APOLO started with defining the baseline for PSC cells and modules, as a reference for comparison with the new developments of the project. In WP2, dedicated to advanced materials, partners carried out interfacial layer engineering of PSCs. EPFL synthesized new hole-transporting materials (HTMs) and tested the materials by fabrication of PSCs. UNITOV and Fraunhofer worked on optimization of electron-transporting layers (ETLs) for low-temperature processed PSCs on both rigid and flexible substrates. ARK and CEA developed new liquid encapsulant (LE) formulation adapted to APOLO flexible cells and modules to protect encapsulated devices from moisture. LEITAT developed several formulations for the antisoiling coatings based on fluoroalkylsilanes precursor to reduce the soiling deposition on the surface of the devices. In WP3 UNINOVA modelled and optimised light trapping (LT) structures to be integrated in the PSCs. The effects demonstrated the means to reduce the thickness of the perovskite absorber improving flexibility. UNITOV and Fraunhofer performed the electrical modelling and simulations of PSCs to optimise the module architecture and to provide models of the effects if ions in the PSCs’ response. CEA developed a model for designing a module architecture that tightly encapsulates the cell layers. WP4 aims to up-scale APOLO devices on flexible substrates to large areas, focusing in low temperature manufacturing processes for the active layers, mainly ETL, solvent engineering for the perovskite precursors solution to avoid toxic and hazardous solvents and soft-lithography for LT microstructures. In WP5, on stability and recycling process, partners tested 3 type of encapsulation strategies with flexible and rigid cells. The ageing tests started with preliminary testing and long-term aging. AC did theoretical calculation and experiments with components and devices provided by the partners for recycling process. Standardization, technical, social and environmental assessments in WP6 provide key information about the technology to better achieve industrialization and understand if APOLO devices will be economically competitive and have a predominant role on the market. Critical aspect related to PV regulations and standardization are evaluated and defined. Aging protocols related to life time definition and environmental regulation and recycling have been preliminary analysed. First steps for LCA/LCC analysis has been done.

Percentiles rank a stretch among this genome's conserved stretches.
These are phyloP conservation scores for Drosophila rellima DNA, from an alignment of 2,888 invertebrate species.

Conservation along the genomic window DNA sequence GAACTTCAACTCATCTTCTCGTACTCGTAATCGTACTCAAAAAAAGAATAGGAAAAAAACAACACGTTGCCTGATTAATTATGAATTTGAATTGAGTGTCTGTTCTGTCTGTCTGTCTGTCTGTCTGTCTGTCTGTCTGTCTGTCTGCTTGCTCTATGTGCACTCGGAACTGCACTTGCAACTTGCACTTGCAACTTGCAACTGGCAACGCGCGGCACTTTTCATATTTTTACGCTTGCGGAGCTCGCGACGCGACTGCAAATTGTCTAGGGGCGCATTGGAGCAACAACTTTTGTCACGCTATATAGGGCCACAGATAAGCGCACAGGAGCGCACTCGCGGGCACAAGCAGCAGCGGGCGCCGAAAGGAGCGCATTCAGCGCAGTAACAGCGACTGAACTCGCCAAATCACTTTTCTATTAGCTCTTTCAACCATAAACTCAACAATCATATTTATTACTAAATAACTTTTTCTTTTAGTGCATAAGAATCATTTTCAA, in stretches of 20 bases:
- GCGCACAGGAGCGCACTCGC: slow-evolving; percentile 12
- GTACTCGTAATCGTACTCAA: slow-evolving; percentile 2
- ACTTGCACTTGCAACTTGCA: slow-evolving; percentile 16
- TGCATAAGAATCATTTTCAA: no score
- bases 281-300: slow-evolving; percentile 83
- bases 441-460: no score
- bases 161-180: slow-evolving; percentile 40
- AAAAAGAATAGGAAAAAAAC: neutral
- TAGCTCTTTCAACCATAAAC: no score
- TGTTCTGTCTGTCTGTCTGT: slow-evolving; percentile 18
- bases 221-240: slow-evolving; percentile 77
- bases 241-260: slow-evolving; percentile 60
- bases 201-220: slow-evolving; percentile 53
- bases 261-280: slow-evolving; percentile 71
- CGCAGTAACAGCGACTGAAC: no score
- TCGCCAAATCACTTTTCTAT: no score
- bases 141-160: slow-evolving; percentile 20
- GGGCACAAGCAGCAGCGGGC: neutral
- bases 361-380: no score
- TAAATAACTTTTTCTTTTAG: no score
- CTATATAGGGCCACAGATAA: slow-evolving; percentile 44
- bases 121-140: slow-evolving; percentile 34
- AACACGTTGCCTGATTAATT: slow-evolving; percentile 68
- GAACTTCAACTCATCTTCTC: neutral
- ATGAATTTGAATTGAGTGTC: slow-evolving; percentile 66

APOLO achieves PSCs with up to 20,79% efficiency on small area rigid devices by the introduction of a 2D perovskite (2DP) layer developed by EPFL as passivation strategy. The 2DP layer has been proved also as HTL material as replacement of Spiro-OMeTAD. The PSCs with the 2DP HTL showed a significantly improved stability during operation under constant illumination, maintaining 70% of the initial PCE until 265h while the device without the 2DP HTL lasted less than 5h. HTMs have been synthetized with benzodipyrrole as core unit. Devices fabricate using the HTMs with fluorinated untional group showed the best PCE after reference devices using Spiro. The efforts in optimisation of the printing processing of PSCs led to >15% stabilized PCE on mesostructured n-i-p cells on glass substrates and up to 15% PCE on smalls cells on flexible PET using SnO2 deposited by automated spray coating process. 20% PCE on planar n-i-p mini-modules on glass was achieved using low temperature processing, the highest efficiency recorded so far for perovskite-based devices. 4 green solvents have been demonstrated to successfully dissolve PbI2 using 10-20 vol% of DMSO; APOLO also proved ternary mixtures of (additive/DMSO/green solvent) to effectively dissolve PbI2 at high concentrations. All the processes in the different layers of flexible PSCs use temperatures below 150oC. Optoelectronic simulations of the incorporation of LT structures to PSC were developed to provide theoretical guidelines for the experimental fabrication activities. They showed that 22.8% photocurrent enhancement can be expected with a superstrate PSC configuration compatible only with transparent substrates and 24.4% photocurrent enhancement with substrate-type PSC configuration compatible with opaque substrates as metal sheets. The effects demonstrated show the means to reduce the physical thickness of the perovskite absorber towards a thinner layer (300 nm) with higher optical density, thus yielding improved photocurrent, hence efficiency, together with potential for higher mechanical flexibility. Partners have developed innovative colloidal lithography processes for precise engineering of photonic structures onto flexible PET substrates. Antisoiling coatings based on fluoroalkilsilanes have shown similar hydrophobicity (90-107° water contact angles) and higher oleophobicity (water contact angles around 90o) than commercial coatings when deposited in the barrier films used in the encapsulation of APOLO devices. The soil deposition over the barrier films coated films fluoroalkyl-based solutions is lower than in the pristine barrier films, indicating a possible enhancement in the energy production. The Water Vapour Transmission Rate (WVTR) of nanocompoused LE is around 2,7 APOLO’s objective is challenging but we already achieved performances close to the benchmark. Initial stability tests have started to include stability as criteria for the material and processing selection. The damp heat aging (85°C/85%RH) of rigid and flexible cells were compared with 2 types of encapsulation with glass. It was demonstrated that the edge width is a crucial parameter regarding the encapsulation layout. With the large design and glass encapsulation, the T90 (10% of losses in efficiency) of the flexible cells is in 800h.
Flexible module APOLO